Another item, this one applicable to Christians in general, is the federal prosecution of two school administrators in Florida's Santa Rosa county who led a prayer at a dedication of a new high school field house. The two men, Pace High School Principal Frank Lay and school athletic director Robert Freeman, will go on trial in federal district court in Pensacola on September 17. That's right, the federal government will prosecute these two men for the criminal act of praying. Let's see, as I recall, the First Amendment of the United states Constitution guarantees that the government may not prohibit the free exercise of religion. Seems to me that perhaps it should be the federal government on trial here. As you might expect the American Civil Liberties Union -- an organization that is particularly dismissive of the civil liberties guaranteed by our Constitution -- is behind the ridiculous prosecution of these two men. For more info, click here.

Here's another. Apparently the State Bar of Arizona is considering requiring all lawyers to swear that their personal views on homosexuality will not affect their provision of legal services. On the surface it sounds fairly innocuous. After all, everyone deserves legal representation when necessary. The problem is that under this rule an attorney could not refuse to represent a homosexual who was, for example, filing suit against the Catholic Church. In other words, a Catholic attorney who accepts Church teaching on homosexual acts would be forced to choose between his faith or his job. Read more here.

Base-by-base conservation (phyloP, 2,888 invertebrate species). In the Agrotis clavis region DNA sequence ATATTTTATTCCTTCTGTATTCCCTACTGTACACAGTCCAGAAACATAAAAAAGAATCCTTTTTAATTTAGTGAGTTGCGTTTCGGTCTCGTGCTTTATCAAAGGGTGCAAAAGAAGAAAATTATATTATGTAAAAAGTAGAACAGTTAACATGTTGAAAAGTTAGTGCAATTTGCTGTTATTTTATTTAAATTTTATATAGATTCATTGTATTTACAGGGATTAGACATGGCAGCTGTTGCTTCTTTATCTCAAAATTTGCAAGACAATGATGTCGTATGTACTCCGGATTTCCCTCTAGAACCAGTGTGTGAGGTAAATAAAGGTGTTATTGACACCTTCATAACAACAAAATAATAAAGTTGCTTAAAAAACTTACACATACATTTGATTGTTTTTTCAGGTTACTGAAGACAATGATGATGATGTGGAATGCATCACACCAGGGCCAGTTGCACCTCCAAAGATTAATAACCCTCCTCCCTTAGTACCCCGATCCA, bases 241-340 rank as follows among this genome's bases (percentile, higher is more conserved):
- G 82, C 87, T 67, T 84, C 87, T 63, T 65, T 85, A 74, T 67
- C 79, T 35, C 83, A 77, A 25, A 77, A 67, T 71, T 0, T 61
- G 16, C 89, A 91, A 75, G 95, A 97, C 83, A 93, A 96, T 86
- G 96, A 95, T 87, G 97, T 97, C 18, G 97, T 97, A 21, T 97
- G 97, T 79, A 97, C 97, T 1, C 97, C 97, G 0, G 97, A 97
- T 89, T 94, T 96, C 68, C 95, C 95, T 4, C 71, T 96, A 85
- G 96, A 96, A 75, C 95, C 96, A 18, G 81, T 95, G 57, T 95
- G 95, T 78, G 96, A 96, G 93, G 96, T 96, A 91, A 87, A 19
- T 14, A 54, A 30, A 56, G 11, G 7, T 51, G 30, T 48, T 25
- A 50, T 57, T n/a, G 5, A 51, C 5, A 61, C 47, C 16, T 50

I found these three stories in a few minutes of browsing this morning. They are just symptoms of an effort to move our nation and its people away from God. And so, as the decline continues, we can only raise our voices in the public square and continue to pray for our nation. And especially today, on the solemnity of the Assumption, let us ask Our Blessed Mother, our nation's patron saint, to intercede for us and lead to conversion those who would lead us in another direction.

Titian's Assumption (Church of Santa Maria dei Frari in Venice)

God's peace...

Guess it depends on who's disrupting

Speaker Nancy Pelosi, who has accused those animated folks at the congressional town hall meetings of being "disrupters" and "un-American", apparently doesn't feel the same about protesters of the left. Check out this video of Ms. Pelosi addressing a crowd of anti-war protestors in 2006. In this instance she actually praises them for being "disrupters." Don't you just love it.

Friday, August 14, 2009

Newsworthy Items

Here are a few interesting (at least to me) items I came across during a brief check this morning of the news on a few of my favorite websites.